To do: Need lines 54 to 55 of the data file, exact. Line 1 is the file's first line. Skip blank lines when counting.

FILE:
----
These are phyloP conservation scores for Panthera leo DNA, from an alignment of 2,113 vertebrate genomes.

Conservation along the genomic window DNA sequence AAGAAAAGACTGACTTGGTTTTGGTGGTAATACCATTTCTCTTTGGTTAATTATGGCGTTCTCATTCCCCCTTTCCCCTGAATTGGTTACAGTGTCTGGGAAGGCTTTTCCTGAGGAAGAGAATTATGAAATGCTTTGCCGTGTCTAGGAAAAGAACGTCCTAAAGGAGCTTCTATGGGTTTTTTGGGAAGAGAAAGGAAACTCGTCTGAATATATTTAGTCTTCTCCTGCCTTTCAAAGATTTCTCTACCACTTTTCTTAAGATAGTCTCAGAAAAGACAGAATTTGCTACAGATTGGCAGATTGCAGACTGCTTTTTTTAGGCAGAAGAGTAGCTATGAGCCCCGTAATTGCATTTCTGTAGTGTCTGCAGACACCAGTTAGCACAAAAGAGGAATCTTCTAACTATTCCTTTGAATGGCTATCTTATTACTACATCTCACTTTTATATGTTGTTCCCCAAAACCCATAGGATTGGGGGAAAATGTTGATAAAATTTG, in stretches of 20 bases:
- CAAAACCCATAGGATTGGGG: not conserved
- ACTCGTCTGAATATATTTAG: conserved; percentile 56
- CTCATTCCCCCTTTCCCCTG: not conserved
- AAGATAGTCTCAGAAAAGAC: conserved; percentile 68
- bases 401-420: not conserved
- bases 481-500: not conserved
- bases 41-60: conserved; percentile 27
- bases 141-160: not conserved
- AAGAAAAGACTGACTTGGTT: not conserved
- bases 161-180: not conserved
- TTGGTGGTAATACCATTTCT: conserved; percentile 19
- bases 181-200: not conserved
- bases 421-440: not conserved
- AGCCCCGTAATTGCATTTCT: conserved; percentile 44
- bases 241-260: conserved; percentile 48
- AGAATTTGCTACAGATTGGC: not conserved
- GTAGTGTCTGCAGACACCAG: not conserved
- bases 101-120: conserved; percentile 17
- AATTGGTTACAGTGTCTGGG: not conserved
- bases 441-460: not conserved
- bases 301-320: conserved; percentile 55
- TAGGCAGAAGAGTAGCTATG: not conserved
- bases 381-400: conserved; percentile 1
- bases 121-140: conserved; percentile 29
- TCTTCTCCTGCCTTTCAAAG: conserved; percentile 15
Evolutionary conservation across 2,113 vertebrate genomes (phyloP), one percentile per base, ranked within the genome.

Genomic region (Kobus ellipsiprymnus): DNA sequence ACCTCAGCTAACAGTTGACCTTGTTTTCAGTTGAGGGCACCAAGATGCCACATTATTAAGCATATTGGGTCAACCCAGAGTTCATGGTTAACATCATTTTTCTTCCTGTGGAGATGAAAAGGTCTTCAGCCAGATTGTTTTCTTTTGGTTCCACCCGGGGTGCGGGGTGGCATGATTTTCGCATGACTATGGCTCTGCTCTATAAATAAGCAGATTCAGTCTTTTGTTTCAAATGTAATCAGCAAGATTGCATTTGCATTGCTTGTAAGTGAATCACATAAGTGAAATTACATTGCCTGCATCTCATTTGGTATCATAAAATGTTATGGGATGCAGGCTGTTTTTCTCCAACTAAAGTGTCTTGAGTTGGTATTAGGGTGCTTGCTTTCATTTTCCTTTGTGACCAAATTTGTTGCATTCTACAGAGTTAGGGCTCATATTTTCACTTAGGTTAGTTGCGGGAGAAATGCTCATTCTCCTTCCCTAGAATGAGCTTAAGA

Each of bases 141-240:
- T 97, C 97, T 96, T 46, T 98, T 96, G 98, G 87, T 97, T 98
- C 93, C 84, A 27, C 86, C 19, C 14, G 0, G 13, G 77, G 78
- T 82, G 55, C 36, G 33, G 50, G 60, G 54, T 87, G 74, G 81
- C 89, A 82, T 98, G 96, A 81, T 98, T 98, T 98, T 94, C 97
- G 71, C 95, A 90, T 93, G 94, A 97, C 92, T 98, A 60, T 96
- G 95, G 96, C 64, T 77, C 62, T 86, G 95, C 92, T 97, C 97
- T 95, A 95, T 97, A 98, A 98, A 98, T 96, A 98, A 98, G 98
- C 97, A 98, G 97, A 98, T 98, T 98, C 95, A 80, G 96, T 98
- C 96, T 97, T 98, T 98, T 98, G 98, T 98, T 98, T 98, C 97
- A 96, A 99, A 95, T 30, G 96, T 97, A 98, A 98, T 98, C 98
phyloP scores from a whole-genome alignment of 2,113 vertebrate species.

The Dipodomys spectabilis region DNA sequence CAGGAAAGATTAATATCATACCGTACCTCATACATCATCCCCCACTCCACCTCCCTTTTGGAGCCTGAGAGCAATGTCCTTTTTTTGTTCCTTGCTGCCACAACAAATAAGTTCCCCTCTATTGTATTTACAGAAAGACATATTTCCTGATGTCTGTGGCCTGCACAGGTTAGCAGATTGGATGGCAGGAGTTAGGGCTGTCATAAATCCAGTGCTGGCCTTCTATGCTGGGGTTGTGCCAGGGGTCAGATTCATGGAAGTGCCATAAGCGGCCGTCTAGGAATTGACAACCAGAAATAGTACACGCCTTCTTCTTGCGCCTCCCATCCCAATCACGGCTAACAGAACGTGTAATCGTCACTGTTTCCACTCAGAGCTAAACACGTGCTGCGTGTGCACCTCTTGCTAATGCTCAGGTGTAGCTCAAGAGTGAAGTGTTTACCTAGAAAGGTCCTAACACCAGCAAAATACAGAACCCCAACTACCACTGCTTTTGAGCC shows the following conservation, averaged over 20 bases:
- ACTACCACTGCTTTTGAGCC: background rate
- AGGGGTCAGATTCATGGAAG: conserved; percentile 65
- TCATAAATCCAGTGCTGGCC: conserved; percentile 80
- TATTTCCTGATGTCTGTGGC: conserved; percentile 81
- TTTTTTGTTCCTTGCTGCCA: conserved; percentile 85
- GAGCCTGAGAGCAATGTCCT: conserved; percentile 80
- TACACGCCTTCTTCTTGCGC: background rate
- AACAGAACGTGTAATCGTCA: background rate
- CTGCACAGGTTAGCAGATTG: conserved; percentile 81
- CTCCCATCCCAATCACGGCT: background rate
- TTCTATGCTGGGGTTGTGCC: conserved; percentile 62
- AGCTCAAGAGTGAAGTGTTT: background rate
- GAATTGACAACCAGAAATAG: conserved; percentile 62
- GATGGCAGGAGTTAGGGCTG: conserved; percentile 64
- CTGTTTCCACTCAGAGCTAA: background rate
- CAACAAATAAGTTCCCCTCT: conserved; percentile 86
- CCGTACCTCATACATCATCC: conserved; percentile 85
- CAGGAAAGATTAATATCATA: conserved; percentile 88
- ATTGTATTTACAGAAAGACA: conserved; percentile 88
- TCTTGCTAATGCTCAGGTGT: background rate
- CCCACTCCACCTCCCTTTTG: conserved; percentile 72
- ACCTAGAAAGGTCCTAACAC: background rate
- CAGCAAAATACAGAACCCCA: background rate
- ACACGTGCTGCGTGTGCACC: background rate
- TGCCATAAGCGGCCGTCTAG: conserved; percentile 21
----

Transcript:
- AGCTCAAGAGTGAAGTGTTT: background rate
- GAATTGACAACCAGAAATAG: conserved; percentile 62